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About 600,000 People May Have Died in Two Years of Tigray Conflict, AU Envoy Says

© AP Photo / Ben CurtisThe city of Mekele is seen through a bullet hole in a stairway window of the Ayder Referral Hospital in the Tigray region of northern Ethiopia on May 6, 2021
The city of Mekele is seen through a bullet hole in a stairway window of the Ayder Referral Hospital in the Tigray region of northern Ethiopia on May 6, 2021 - Sputnik International, 1920, 15.01.2023
During the major armed crisis in northern Ethiopia, both fighting sides were accused of war crimes, some of which were confirmed in a report by the United Nations Human Rights Office in September 2022.
About 600,000 people may have died in the Tigray conflict, said African Union envoy, lead mediator in the peace talks, and former Nigerian President Olusegun Obasanjo in an interview with the Financial Times.
Based on Obasanjo's data, the conflict is one of the bloodiest in recent history. According to him, on November 2, 2022, when the peace agreement was signed in Pretoria, South Africa, Ethiopian officials said: "We have stopped 1,000 deaths every day."
Numbers similar to Obasanjo's were estimated earlier by researchers at the University of Ghent, Belgium, who said that the death toll was between 385,000 and over 600,000, with 300,000 to 400,000 being civilians.
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The head of the Ethiopian Human Rights Commission, Daniel Bekele, said that it is hard to estimate the real number of casualties. "We will probably not be able to know the full number of casualties," he said, noting: "We need to be cautious about overly exaggerated death toll estimates by all sides."
The Financial Times cited several Ethiopian officials saying that the death toll is closer to 80,000 or 100,000.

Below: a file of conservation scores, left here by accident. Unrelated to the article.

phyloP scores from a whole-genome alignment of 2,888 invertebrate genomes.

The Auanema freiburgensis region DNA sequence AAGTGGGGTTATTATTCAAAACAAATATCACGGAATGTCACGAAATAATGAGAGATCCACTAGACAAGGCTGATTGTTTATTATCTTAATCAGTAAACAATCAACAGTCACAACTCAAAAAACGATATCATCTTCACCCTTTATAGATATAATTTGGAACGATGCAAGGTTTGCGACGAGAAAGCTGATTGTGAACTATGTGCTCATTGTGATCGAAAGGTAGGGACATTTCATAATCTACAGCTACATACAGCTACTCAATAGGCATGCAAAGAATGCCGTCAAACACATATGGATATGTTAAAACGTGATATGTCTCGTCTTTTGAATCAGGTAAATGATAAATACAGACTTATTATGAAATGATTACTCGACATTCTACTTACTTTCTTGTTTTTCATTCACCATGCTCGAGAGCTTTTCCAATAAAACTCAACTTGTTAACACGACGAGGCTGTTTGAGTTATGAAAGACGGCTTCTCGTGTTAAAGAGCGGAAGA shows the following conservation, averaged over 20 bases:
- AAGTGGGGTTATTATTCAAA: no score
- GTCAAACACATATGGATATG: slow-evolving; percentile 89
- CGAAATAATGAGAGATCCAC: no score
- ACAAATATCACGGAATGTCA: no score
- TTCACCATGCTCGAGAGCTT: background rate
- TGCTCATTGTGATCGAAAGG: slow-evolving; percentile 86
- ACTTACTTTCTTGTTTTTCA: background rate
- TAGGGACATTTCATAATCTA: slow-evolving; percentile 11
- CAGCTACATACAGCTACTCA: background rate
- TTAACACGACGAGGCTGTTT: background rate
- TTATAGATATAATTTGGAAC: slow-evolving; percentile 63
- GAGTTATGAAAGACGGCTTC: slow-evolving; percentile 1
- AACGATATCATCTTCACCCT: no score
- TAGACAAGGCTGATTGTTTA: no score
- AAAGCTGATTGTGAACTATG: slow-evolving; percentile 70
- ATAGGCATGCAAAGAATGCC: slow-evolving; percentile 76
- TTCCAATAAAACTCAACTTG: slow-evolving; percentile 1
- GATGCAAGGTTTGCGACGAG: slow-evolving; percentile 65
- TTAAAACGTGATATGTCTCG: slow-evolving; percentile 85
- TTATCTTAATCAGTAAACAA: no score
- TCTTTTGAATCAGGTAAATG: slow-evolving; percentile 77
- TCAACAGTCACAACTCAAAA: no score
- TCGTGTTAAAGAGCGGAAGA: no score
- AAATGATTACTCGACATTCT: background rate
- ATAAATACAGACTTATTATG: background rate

Tigray Conflict

The conflict erupted in November 2020 when nationalist group the Tigray People's Liberation Front (TPLF) attacked Ethiopian military bases in what the rebels called a preemptive strike. The crisis lasted for two years, with the main belligerents being the Ethiopian government with purported assistance from Eritrea, and the TPLF on the other.
The TPLF was dominant in the coalition that governed Ethiopia from 1991 to 2018. After the group lost its position, tensions began to grow between it and the new Ethiopian government.
In June 2021, Tigray rebels seized the city of Mekele, the region's administrative center, after which the government declared a ceasefire. However, the rebels announced a new offensive, took control of a part of Tigray, and broke into the Amhara region.
A new armistice was achieved only in March 2022, when the Ethiopian authorities proclaimed a humanitarian ceasefire with no fixed deadline to deliver humanitarian aid to Tigray. The rebels agreed to respect the armistice. However, in August, after an interval of five months, hostilities resumed.
On November 2, 2022, the parties to the conflict sealed a cessation of hostilities agreement in Pretoria as a result of an AU-led peace process and agreed 10 days later on a disarmament roadmap. The latter stipulated the separation of forces in four specific areas followed by the handover of heavy weapons, along with the withdrawal of foreign troops.
Eritrea was not a party to the Pretoria treaty, but, according to Obasanjo, it follows the conditions of the agreement that demand withdrawal, with "all Eritreans" currently "at the border."
German Federal Minister for Foreign Affairs, Annalena Baerbock (L), Ethiopia Prime Minister Abiy Ahmed (C) and French Foreign and European Affairs Minister, Catherine Colonna (R) pose for a photograph at the Prime Minister office in Addis Ababa, Ethiopia, on January 12, 2023. - Sputnik International, 1920, 14.01.2023
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